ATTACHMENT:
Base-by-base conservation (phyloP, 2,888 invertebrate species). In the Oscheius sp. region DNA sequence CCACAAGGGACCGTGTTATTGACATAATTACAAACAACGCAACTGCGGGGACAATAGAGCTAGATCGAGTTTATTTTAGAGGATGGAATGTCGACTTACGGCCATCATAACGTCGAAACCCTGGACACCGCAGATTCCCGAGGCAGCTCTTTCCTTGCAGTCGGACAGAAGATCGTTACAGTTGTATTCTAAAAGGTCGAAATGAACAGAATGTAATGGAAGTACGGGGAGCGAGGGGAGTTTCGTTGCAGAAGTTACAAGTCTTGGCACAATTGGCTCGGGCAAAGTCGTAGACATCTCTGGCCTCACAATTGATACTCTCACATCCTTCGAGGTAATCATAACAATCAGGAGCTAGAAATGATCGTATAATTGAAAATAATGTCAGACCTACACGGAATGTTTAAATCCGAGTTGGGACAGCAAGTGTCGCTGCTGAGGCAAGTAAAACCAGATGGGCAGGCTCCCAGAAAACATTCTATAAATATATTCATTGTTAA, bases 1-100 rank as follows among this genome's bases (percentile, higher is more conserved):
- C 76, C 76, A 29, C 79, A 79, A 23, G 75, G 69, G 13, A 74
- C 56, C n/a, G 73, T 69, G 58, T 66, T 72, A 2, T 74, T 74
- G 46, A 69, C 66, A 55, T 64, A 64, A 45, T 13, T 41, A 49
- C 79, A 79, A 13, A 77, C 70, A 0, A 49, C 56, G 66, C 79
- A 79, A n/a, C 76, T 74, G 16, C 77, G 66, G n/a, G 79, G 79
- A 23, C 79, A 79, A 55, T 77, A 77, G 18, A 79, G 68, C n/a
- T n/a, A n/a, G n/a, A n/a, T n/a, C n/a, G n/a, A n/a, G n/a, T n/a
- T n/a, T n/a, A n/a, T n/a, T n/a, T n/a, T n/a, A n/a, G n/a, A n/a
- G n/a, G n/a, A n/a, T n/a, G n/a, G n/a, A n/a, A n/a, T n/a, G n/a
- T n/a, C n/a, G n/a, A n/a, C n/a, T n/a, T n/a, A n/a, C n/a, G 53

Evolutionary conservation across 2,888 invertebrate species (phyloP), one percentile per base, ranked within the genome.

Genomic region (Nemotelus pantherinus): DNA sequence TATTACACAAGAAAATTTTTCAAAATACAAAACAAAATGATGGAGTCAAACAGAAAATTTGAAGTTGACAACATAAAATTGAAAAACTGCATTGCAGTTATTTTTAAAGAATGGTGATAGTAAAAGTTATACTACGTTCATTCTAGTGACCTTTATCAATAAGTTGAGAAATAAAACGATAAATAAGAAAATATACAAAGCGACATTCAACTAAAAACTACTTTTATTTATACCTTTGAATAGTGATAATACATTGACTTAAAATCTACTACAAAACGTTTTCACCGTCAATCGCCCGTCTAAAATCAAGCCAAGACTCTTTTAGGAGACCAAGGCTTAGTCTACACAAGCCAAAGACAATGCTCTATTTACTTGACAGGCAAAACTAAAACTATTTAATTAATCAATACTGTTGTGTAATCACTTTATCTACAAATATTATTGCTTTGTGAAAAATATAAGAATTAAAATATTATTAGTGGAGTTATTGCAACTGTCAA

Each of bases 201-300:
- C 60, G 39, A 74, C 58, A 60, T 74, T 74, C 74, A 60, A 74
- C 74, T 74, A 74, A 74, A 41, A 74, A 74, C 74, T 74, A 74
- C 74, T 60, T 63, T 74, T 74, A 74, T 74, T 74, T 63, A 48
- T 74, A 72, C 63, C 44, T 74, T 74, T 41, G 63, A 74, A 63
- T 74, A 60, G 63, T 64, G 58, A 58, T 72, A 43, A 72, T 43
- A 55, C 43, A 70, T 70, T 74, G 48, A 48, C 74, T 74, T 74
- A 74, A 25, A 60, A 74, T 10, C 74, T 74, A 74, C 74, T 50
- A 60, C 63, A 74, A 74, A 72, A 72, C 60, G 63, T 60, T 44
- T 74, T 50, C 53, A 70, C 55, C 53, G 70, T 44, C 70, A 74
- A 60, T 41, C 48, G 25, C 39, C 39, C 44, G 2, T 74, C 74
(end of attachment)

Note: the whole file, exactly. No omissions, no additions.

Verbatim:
Base-by-base conservation (phyloP, 2,888 invertebrate species). In the Oscheius sp. region DNA sequence CCACAAGGGACCGTGTTATTGACATAATTACAAACAACGCAACTGCGGGGACAATAGAGCTAGATCGAGTTTATTTTAGAGGATGGAATGTCGACTTACGGCCATCATAACGTCGAAACCCTGGACACCGCAGATTCCCGAGGCAGCTCTTTCCTTGCAGTCGGACAGAAGATCGTTACAGTTGTATTCTAAAAGGTCGAAATGAACAGAATGTAATGGAAGTACGGGGAGCGAGGGGAGTTTCGTTGCAGAAGTTACAAGTCTTGGCACAATTGGCTCGGGCAAAGTCGTAGACATCTCTGGCCTCACAATTGATACTCTCACATCCTTCGAGGTAATCATAACAATCAGGAGCTAGAAATGATCGTATAATTGAAAATAATGTCAGACCTACACGGAATGTTTAAATCCGAGTTGGGACAGCAAGTGTCGCTGCTGAGGCAAGTAAAACCAGATGGGCAGGCTCCCAGAAAACATTCTATAAATATATTCATTGTTAA, bases 1-100 rank as follows among this genome's bases (percentile, higher is more conserved):
- C 76, C 76, A 29, C 79, A 79, A 23, G 75, G 69, G 13, A 74
- C 56, C n/a, G 73, T 69, G 58, T 66, T 72, A 2, T 74, T 74
- G 46, A 69, C 66, A 55, T 64, A 64, A 45, T 13, T 41, A 49
- C 79, A 79, A 13, A 77, C 70, A 0, A 49, C 56, G 66, C 79
- A 79, A n/a, C 76, T 74, G 16, C 77, G 66, G n/a, G 79, G 79
- A 23, C 79, A 79, A 55, T 77, A 77, G 18, A 79, G 68, C n/a
- T n/a, A n/a, G n/a, A n/a, T n/a, C n/a, G n/a, A n/a, G n/a, T n/a
- T n/a, T n/a, A n/a, T n/a, T n/a, T n/a, T n/a, A n/a, G n/a, A n/a
- G n/a, G n/a, A n/a, T n/a, G n/a, G n/a, A n/a, A n/a, T n/a, G n/a
- T n/a, C n/a, G n/a, A n/a, C n/a, T n/a, T n/a, A n/a, C n/a, G 53

Evolutionary conservation across 2,888 invertebrate species (phyloP), one percentile per base, ranked within the genome.

Genomic region (Nemotelus pantherinus): DNA sequence TATTACACAAGAAAATTTTTCAAAATACAAAACAAAATGATGGAGTCAAACAGAAAATTTGAAGTTGACAACATAAAATTGAAAAACTGCATTGCAGTTATTTTTAAAGAATGGTGATAGTAAAAGTTATACTACGTTCATTCTAGTGACCTTTATCAATAAGTTGAGAAATAAAACGATAAATAAGAAAATATACAAAGCGACATTCAACTAAAAACTACTTTTATTTATACCTTTGAATAGTGATAATACATTGACTTAAAATCTACTACAAAACGTTTTCACCGTCAATCGCCCGTCTAAAATCAAGCCAAGACTCTTTTAGGAGACCAAGGCTTAGTCTACACAAGCCAAAGACAATGCTCTATTTACTTGACAGGCAAAACTAAAACTATTTAATTAATCAATACTGTTGTGTAATCACTTTATCTACAAATATTATTGCTTTGTGAAAAATATAAGAATTAAAATATTATTAGTGGAGTTATTGCAACTGTCAA

Each of bases 201-300:
- C 60, G 39, A 74, C 58, A 60, T 74, T 74, C 74, A 60, A 74
- C 74, T 74, A 74, A 74, A 41, A 74, A 74, C 74, T 74, A 74
- C 74, T 60, T 63, T 74, T 74, A 74, T 74, T 74, T 63, A 48
- T 74, A 72, C 63, C 44, T 74, T 74, T 41, G 63, A 74, A 63
- T 74, A 60, G 63, T 64, G 58, A 58, T 72, A 43, A 72, T 43
- A 55, C 43, A 70, T 70, T 74, G 48, A 48, C 74, T 74, T 74
- A 74, A 25, A 60, A 74, T 10, C 74, T 74, A 74, C 74, T 50
- A 60, C 63, A 74, A 74, A 72, A 72, C 60, G 63, T 60, T 44
- T 74, T 50, C 53, A 70, C 55, C 53, G 70, T 44, C 70, A 74
- A 60, T 41, C 48, G 25, C 39, C 39, C 44, G 2, T 74, C 74